How To Cope With Heavy Clay Soil

Anyone who has a garden with heavy clay soil will know about the difficulties of gardening on it.  The soil is cold, muddy, poorly drained and impossibly heavy in a wet winter (which, let’s face it, is most winters in this country), and then bakes rock hard in a hot dry summer.

All of which means that the garden is difficult if not impossible to cultivate for much of the year.  If you do try to dig the soil (or even walk on the lawn) when it is heavy and wet, then the tiny clay particles can become even more compacted and make the drainage situation even worse.  A problem highlighted by the recent wet weather of course.

Step 1: Soil

Step 1: Soil

Step 2: Access

Step 2: Access

Step 3: Mulch

Step 3: Mulch

Step 4: Planting

Step 4: Planting

Step 5: Drainage

Step 5: Drainage

Step 1: Improving soil structure

SoilMuch of the advice on dealing with heavy clay focuses on ways of improving soil structure:

  • Digging it over in a dry autumn spell, then leaving the frosts to break down the solid clods (if of course the weather plays ball)
  • Improving the structure and drainage by adding grit and sharp sand – the problem being that this simply makes an already heavy soil even heavier
  • Improving the structure and drainage by incorporating bulky organic matter, such as manure (with or without straw), composted bark, leaf mould, garden compost, mushroom compost) etc.  In our opinion, this is the best way of improving a clay soil (it enables the fine particles to be bound into larger “crumbs”), but it does involve a lot of hard work!

Step 2: Easier Access

AccessWalking over clay soil can compact the tiny clay particles and make the drainage situation even worse:

  • To avoid walking over the soil when it is sodden, add a few more paths within borders to provide easy access to plants

Step 3: Mulching

Raised bedsSpreading a mulch of organic matter over the soil can help enormously:

  • It doesn’t even have to be dug in  – worms will do the job for you over time
  • The mulch can also give a nice neat look to the borders.  The process will, sadly, need to be repeated next year.
  • Alternatively, think about building some raised beds.  They don’t have to be very high, and they can be filled with a good soil / compost mix.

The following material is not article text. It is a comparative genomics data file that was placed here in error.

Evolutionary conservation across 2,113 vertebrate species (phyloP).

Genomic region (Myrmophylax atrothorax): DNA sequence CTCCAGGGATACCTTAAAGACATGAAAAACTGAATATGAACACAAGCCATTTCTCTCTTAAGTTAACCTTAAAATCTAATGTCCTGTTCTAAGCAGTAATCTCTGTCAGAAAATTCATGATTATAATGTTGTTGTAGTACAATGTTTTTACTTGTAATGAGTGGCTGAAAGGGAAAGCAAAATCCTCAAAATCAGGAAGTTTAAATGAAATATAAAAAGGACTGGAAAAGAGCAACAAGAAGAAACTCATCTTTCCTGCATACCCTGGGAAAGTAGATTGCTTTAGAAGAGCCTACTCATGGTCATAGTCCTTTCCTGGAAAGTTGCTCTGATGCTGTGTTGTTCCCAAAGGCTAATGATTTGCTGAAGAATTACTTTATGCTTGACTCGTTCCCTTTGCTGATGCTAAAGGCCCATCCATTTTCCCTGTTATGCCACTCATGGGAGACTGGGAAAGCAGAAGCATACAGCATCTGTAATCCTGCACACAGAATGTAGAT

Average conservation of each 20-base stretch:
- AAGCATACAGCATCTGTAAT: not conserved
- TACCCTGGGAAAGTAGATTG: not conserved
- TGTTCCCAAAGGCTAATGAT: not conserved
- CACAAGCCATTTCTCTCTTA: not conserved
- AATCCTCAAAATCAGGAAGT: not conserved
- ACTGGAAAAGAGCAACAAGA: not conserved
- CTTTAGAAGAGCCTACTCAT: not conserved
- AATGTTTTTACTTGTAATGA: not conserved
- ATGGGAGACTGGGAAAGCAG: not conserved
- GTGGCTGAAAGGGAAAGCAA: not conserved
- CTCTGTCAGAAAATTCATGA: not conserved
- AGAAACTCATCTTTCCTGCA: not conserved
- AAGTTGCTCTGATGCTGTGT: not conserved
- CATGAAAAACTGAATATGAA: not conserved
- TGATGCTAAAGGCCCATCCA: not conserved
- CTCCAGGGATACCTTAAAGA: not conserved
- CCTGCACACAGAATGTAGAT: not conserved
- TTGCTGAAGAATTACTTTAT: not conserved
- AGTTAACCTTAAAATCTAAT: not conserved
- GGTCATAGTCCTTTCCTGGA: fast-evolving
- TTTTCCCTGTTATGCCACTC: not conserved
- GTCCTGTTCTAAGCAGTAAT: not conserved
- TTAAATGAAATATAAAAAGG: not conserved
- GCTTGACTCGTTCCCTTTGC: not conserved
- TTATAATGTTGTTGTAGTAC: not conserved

Step 4: Planting

RosesTake care what and how you plant!  Sounds obvious, but it is often forgotten:

  • Prepare planting holes thoroughly.  Dig out more than enough soil, and infill around the plant with a better draining soil / compost mix.
  • Choose the right plants. Clay soils may have their problems, but they are normally rich in nutrients if they can be persuaded to give them up.  There are many plants which will thrive in them e.g. shrubs such as Viburnums and Spiraeas, many trees, and bulbs such as Snowdrops.
  • And if all else fails, learn to love roses!  With their deep roots and demand for nutrients, roses normally thrive in clay soils during the winter cold and wet, and cope happily in summer drought.  As a garden designer who saw roses fall out of favour a few decades ago, I am delighted to see them make a well-deserved come back.  The modern disease resistant varieties, used like any other flowering shrub, are truly worthy of their place in the garden – for their long flowering season, and ability to cope with difficult clay soils.

Step 5: Drainage

DrainageIf the drainage problem is severe, consider installing land drains or similar.

(You may be interested to read about two of our recent projects where it was necessary to incorporate well-designed drainage solutions).

 

 

Do contact us if you would like more advice on how to cope with your particular soil type, or if you need advice on designing/installing a drainage solution.

 

2 comments

  1. Jonathan and Ira says:

    We have a long gently sloping (away from house) garden approx 35m long and 8m wide. We have some ideas in mind. Do you do leveling terraces? Also do we need to have a to-scale design for you or can you use our ideas and drawings and make them to-scale? Also do you charge for giving an estimate quote for the job?
    Thanks very much.

    1. alison says:

      Thank you for your comment; as a general rule, we would normally be involved from the design stage onwards, and would then construct the garden from our own scale drawings. Please do give us a call if you would like more information – 0118 934 2958.

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